Abstract only

the Vietnamese and German diasporas. Nation-building in the GDR and the FRG revolved around their competing claims to be the sole legitimate representative, or ‘rightful political embodiment’ (McKay 1998 , 3) of the German nation. Each state initially supported unification as a means of extending its political system across both territories, with the FRG eventually doing just that in 1990. In contrast

in Soldered states
Open Access (free)
The Admirable Crichton and Look Back in Anger

this kind of cinematic realism that is important to this argument. Opening out the narrative has the effect of diffusing the claustrophobia of the play. Look Back in Anger sits easily within the dominant conventions of the European naturalist tradition, its single playing space (albeit a lower-class bed-sit rather than a bourgeois drawing-room) functioning as an embodiment of the forces of

in British cinema of the 1950s
Abstract only
Great white hope of the Edwardian imperial romancers

Lawrence’s paralysis and withdrawal from public life After stepping onto the international stage as the real-life embodiment of the heroes imagined by the imperial romancers, Lawrence fled the limelight for reasons none could grasp. Deserting All Souls College, he enlisted as a private in the Royal Air Force under the assumed name of Ross. When found out and expelled, he sought

in Imperium of the soul

civil society in a way that civic humanism did not, and thus allowed the middle classes to contribute a civilizing social benefit to the nation. Among the Historic Gallery’s pictures, representations of domesticity and virtuous heroines, depicting the embodiment of feminine sentiment, were given a central role in the aesthetic production of moral sympathy. Like many novelists

in Cultural identities and the aesthetics of Britishness
Milner’s ‘excentric’ High Commision in South Africa

subordination of the High Commission to Rhodes. But the disastrous failure of the Jameson Raid, which for the moment neutralised colonial sub-imperialism, would swing the pendulum back the other way, in favour of greater High Commission involvement as the embodiment of the nownaked Imperial Factor. But in 1896 Robinson (or Lord Rosmead as he had become) still would not conform to

in The South African War reappraised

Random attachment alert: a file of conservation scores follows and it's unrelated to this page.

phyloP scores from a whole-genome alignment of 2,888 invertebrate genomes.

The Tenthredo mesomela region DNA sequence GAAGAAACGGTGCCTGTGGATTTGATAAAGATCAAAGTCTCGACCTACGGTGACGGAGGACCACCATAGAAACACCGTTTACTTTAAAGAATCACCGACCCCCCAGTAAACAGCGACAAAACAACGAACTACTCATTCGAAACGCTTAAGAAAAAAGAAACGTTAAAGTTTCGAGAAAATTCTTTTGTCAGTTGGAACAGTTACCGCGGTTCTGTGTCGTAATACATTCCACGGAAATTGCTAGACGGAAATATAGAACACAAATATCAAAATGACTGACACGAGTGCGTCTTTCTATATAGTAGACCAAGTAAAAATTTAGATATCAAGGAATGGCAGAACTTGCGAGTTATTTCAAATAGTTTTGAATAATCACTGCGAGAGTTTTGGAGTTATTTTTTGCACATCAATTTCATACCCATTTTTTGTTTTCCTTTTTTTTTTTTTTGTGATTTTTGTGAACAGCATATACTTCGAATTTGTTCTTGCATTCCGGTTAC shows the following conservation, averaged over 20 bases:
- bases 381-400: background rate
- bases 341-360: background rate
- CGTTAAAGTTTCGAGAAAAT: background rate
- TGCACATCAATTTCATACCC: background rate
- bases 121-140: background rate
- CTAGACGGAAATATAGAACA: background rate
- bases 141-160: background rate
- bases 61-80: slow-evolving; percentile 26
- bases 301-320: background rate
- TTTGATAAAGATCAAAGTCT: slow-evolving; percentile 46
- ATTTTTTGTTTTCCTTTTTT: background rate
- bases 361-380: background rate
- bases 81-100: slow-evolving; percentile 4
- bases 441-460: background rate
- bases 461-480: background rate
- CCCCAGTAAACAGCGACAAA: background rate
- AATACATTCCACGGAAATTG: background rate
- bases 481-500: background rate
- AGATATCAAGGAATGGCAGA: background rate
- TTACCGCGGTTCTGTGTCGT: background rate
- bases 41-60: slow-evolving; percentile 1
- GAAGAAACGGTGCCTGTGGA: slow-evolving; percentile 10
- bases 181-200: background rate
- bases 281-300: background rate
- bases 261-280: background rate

Black radicalism in the long 1980s

9 ‘Race Today cannot fail’: black radicalism in the long 1980s Robin Bunce No discussion of the British left in the 1980s would be complete without an account of the Race Today Collective. Simply put, the collective was the most influential group of black radicals in the UK, ‘the centre, in England, of black liberation’.1 From its foundation in the mid-1970s to its dissolution in 1991, the collective coalesced around the magazine Race Today. It was the embodiment of C. L. R. James’s vision of a small organisation. Consequently, members saw their role in the

in Labour and the left in the 1980s
Abstract only
The rise of cosmopolitan dystopia

uniformity.16 Their political vision and hopes for liberalism were thus restricted, with the most that could be hoped for being the cautious, prudent relief of extreme human suffering in a world that was irredeemably conflicted, plural and fallen, beyond redemption. Human rights were the legal and institutional embodiment of this exemplary hope that suffering and injustice could be meliorated while at the same time avoiding the terrible, ineluctable fate of utopians, whose radical passion for sweeping political change inevitably leads to dystopian totalitarianism. Yet if

in Cosmopolitan dystopia
Profiteering and money-men

younger, wealthy man. The imposing figure of Mr Fortune MUP_Grandy_Heroes.indd 85 20/02/2014 11:23 86 Heroes and happy endings and his physical embodiment of villainy found cinematic equivalents, if not in the lost 1923 film version of the novel, then in countless other films of the interwar period. The large, scheming wealthy man was so common in bestsellers and films on both sides of the Atlantic as to be almost a stock caricature by the end of the 1930s. In comparison, the pairing of a handsome and sometimes even ordinary young man with villainy seems to further

in Heroes and happy endings
Matrilinearity, Sufism, and l’errance in the autofictional works of Abdellah Taïa

leading Moroccan novelist Tahar Ben Jelloun’ – one of Taïa’s literary precursors – moreover, ‘[h]‌is last lover was Moroccan and Genet is buried in his town, Larache’ ( 1994 , p. xli). Jenih ’s life and art have some echoes in Taïa’s fiction, which I probe forthwith. In this chapter, I examine Taïa’s autofictional literary work, with due reference to his debut film, Salvation Army , released in 2013, by analysing, first, Taïa’s chosen genre of autofiction and its relationship with issues of embodiment. I subsequently link the writing of the self’s body to Taïa

in Queer Muslim diasporas in contemporary literature and film

’s position as principal and archetypal masculine figurehead is paramount due to his dictatorial management style and his embodiment of the ethos. He assumes the combined Cohering contradictions and manufacturing belief59 role of saviour, hero, military commander and business executive in this rigidly hierarchical operation. He leads a redemptive troupe of teachers-as-surrogate parents who labour to redeem a twenty-first-century ‘urban residuum’. Culford symbolises Dreamfields’ mission, embodying its mantra as a self-made, mixedrace man of modest working-class origins who

in Factories for learning